Brazil also continued to undertake steps to enhance its capabilities to combat money laundering. Since 2003, Brazil has established fifteen specialized money-laundering courts, including two in São Paulo, with each court headed by a judge who received specialized training in national money laundering legislation. In 2008, the United States and Brazil established a working group with money laundering judges to share best practices and training needs.

In 2006, Brazil adopted a national anti-money laundering strategy goal building on the success of the specialized courts by creating complementary specialized federal police financial crimes units in the same jurisdictions. In 2008, the Federal Police established such units in the Federal District (Brasilia), and the states of Rio de Janeiro and Sao Paulo. In addition, the Ministry of Justice funded the creation of technology centers to combat money laundering in the Federal District and Rio de Janeiro, the latter of which received two such centers, one embedded with the Public Ministry and one with the state Civil Police. In 2008, the Ministry signed accords to establish additional centers in Bahia, Goiás, and Rio Grande do Sul.

The Brazilian government's counterterrorism strategy consisted of deterring terrorists from using Brazilian territory to facilitate attacks or raise funds by aggressively monitoring and suppressing transnational criminal activities that could support terrorist actions. It accomplished this through effective actions between its law enforcement entities and cooperation with the United States and other partners in the region.

Brazil and the United States continued to work together through the Container Security Initiative in Santos to promote secure containerized cargo to the United States and through the establishment of a Trade Transparency Unit to detect money laundering through trade transactions.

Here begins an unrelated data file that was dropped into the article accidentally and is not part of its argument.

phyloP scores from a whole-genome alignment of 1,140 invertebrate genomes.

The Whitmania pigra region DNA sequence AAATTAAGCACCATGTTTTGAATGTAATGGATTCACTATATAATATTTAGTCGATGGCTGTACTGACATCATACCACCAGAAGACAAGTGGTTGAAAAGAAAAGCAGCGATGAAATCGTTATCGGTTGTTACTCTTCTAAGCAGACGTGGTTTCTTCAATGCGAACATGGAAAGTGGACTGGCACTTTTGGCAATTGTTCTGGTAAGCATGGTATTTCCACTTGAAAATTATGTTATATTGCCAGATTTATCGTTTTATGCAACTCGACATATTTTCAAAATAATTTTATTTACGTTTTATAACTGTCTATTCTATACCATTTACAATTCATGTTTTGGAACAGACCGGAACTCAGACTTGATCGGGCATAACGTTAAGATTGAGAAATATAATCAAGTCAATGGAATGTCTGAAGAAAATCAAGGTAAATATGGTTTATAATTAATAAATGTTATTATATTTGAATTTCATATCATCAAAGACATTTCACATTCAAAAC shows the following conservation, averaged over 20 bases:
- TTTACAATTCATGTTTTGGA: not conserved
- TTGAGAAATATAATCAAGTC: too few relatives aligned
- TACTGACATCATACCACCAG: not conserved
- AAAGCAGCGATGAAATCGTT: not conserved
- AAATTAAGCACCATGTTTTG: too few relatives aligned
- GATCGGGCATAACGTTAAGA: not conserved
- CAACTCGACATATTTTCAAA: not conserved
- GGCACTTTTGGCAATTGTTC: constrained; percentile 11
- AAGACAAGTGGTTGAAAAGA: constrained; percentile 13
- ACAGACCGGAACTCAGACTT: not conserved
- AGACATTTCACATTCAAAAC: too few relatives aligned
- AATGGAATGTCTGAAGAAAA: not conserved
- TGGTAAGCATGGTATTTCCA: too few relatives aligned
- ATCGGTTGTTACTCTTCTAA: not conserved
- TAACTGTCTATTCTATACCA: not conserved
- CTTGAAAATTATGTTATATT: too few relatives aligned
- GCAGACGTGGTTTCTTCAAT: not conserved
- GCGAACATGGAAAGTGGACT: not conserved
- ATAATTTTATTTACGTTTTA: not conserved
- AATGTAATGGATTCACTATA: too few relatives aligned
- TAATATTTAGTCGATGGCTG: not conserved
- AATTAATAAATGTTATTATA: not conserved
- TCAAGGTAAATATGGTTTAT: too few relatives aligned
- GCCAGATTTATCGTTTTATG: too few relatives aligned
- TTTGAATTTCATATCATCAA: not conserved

The Brazilian government achieved visible results from recent investments in border and law enforcement infrastructure that were executed with a view to gradually control the flow of goods, both legal and illegal, through the Tri-border Area (TBA). Brazilian Customs (Receita Federal) continued to take effective action to suppress the smuggling of drugs, weapons, and contraband goods along the border with Paraguay. According to Receita Federal, the agency interdicted more than $76 million in smuggled goods, including drugs, weapons, and munitions, an increase of eight percent from 2007. Because of the effective crackdown on the Friendship Bridge, most smuggling operations took place through the Paraná River and Lago de Itaipú and some have migrated to other sections of the border such as the towns of Guaíra and Ponta Porã. The Federal Police had Special Maritime Police Units in both Foz do Iguaçu and Guaíra that aggressively patrolled the maritime border areas.

The Brazilian government's failure to strengthen its legal counterterrorism framework significantly undermined its overall commitment to combating terrorism and the illicit activities that could be used to facilitate terrorism. Two key counterterrorism-related legislative initiatives continued to languish. A counterterrorism bill that would have established the crime of terrorism and other associated crimes was drafted but shelved before its introduction in Congress, and the Brazilian Congress had not approved a long-delayed anti-money laundering bill at year's end. The latter bill would have facilitated greater law enforcement access to financial and banking records during investigations, criminalized illicit enrichment, allowed administrative freezing of assets, and facilitated prosecutions of money laundering cases by amending the legal definition of money laundering, making it an autonomous offense.